What happens to a person’s emotional life after winning the lottery, literally or metaphorically?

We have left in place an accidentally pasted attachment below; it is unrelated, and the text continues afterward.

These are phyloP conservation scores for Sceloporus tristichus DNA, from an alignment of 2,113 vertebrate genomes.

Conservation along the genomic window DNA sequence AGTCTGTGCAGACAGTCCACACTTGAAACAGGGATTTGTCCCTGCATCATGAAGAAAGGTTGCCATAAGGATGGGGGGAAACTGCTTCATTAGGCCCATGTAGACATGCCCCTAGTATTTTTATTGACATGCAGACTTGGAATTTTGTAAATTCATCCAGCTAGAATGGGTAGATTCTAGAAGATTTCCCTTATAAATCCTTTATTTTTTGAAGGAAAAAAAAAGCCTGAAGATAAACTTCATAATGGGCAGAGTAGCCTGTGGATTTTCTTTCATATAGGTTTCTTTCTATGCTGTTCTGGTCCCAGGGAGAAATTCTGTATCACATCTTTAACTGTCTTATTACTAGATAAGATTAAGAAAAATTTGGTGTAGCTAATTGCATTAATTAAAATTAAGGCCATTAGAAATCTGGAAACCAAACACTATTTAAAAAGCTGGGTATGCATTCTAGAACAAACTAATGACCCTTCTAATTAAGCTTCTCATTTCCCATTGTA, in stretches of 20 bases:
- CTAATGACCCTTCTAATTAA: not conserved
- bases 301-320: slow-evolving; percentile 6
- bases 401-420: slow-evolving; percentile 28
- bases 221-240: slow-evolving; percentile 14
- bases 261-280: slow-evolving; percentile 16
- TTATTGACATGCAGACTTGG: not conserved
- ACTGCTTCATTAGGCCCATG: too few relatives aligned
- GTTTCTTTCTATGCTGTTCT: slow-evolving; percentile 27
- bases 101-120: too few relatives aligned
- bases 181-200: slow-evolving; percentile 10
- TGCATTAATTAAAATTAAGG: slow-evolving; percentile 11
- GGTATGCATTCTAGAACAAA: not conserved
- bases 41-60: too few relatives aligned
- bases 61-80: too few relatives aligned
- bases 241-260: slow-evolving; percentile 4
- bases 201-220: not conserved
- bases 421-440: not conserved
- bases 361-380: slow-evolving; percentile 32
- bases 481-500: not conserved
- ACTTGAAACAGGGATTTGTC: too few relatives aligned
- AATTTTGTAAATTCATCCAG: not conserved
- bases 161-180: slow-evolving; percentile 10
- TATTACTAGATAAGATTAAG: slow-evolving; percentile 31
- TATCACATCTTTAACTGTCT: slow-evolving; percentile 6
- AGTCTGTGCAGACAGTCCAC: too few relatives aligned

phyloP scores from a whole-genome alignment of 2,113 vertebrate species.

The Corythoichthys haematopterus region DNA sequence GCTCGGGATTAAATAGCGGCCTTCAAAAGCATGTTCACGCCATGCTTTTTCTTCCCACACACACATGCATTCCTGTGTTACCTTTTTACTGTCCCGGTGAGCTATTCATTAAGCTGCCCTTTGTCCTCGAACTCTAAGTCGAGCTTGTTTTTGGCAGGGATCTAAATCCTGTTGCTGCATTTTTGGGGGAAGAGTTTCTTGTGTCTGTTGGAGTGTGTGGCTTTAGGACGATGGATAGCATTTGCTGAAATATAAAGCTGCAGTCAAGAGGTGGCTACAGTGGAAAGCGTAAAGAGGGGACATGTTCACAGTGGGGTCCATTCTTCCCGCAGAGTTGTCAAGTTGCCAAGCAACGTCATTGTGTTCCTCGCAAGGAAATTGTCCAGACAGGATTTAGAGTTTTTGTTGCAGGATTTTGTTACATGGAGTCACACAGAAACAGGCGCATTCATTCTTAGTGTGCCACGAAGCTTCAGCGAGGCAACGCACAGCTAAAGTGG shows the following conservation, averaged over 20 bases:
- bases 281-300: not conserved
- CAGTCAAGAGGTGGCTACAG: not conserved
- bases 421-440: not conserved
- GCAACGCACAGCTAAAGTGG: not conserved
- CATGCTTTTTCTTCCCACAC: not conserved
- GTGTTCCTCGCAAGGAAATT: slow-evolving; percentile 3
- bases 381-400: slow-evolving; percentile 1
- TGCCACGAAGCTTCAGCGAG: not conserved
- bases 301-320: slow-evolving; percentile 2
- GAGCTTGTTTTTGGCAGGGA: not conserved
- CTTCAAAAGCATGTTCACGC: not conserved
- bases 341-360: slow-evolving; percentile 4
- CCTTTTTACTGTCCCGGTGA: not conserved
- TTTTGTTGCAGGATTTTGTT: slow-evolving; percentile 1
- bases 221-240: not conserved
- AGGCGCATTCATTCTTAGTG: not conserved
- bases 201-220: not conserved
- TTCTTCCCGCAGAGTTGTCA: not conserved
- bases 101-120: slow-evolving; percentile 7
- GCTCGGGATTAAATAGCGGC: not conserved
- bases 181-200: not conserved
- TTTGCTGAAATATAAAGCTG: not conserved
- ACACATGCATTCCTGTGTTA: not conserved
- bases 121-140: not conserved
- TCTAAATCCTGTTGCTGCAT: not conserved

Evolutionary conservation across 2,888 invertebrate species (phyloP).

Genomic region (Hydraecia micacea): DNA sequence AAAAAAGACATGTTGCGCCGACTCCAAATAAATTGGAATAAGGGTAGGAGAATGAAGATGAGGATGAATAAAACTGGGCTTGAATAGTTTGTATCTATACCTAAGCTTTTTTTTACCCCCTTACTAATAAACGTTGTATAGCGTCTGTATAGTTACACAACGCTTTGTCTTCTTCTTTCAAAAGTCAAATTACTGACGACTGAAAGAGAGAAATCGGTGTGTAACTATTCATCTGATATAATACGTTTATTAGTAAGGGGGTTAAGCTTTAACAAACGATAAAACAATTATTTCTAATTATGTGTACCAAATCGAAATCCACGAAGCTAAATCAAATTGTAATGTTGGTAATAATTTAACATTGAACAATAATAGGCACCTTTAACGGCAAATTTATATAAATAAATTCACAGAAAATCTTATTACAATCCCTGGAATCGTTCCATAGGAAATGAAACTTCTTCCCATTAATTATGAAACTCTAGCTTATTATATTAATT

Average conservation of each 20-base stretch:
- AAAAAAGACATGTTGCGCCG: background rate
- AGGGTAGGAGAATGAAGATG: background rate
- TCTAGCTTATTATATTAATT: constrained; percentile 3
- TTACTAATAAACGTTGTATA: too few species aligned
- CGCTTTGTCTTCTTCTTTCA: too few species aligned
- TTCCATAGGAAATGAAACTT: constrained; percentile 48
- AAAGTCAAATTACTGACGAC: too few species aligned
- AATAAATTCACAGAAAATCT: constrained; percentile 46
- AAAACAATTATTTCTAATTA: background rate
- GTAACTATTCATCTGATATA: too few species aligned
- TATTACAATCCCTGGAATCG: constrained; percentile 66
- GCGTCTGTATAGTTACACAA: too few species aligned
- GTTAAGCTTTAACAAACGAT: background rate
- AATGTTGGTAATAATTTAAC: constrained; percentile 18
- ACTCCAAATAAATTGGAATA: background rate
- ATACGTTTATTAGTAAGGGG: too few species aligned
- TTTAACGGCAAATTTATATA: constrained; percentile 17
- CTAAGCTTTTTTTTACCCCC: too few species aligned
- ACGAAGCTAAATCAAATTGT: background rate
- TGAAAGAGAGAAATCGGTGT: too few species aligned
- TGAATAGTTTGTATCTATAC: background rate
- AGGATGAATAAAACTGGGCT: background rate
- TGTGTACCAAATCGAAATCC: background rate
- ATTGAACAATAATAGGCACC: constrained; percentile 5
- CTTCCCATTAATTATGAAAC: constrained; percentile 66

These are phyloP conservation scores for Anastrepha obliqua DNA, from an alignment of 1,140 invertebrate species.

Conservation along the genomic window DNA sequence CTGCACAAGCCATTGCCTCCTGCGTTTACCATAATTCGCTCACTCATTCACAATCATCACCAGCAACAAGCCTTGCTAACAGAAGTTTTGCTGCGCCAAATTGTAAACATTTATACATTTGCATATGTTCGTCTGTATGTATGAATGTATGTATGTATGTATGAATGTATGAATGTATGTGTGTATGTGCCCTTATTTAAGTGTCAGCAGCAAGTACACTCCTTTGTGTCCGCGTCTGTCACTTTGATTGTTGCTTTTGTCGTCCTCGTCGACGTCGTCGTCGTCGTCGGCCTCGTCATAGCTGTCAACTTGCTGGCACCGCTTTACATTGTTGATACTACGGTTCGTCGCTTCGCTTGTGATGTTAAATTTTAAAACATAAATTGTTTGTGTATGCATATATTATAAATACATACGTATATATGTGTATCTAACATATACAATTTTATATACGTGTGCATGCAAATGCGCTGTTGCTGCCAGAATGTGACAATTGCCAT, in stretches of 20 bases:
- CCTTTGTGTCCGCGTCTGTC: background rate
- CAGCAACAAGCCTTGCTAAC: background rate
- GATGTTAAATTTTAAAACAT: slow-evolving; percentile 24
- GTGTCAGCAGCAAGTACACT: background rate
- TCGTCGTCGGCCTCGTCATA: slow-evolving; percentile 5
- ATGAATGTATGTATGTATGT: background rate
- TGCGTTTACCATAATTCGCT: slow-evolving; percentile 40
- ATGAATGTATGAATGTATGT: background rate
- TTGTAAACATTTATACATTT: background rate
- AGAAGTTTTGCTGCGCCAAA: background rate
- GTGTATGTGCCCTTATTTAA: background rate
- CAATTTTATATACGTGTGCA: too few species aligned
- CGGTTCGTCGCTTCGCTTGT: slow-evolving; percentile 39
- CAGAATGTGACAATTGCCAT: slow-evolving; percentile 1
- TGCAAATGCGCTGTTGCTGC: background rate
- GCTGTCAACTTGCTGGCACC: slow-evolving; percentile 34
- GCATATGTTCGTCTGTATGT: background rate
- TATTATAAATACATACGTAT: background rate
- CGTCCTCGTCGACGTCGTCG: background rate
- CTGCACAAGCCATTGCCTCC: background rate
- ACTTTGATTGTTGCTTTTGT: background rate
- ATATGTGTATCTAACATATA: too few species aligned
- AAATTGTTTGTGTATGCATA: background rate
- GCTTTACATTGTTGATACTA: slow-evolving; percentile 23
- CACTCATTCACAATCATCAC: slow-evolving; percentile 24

In 1978, a trio of researchers at Northwestern University and the University of Massachusetts attempted to answer this by asking two very disparate groups about the happiness in their lives: recent winners of the Illinois State Lottery — whose prizes ranged from $50,000 to $1 million — and recent victims of catastrophic accidents, who were now paraplegic or quadriplegic. In interviews with the experimenters, the two groups were asked, among other things, to rate the amount of pleasure they got from everyday activities: small but enjoyable things like chatting with a friend, watching TV, eating breakfast, laughing at a joke, or receiving a compliment. When the researchers analyzed their results, they found that the recent accident victims reported gaining more happiness from these everyday pleasures than the lottery winners.
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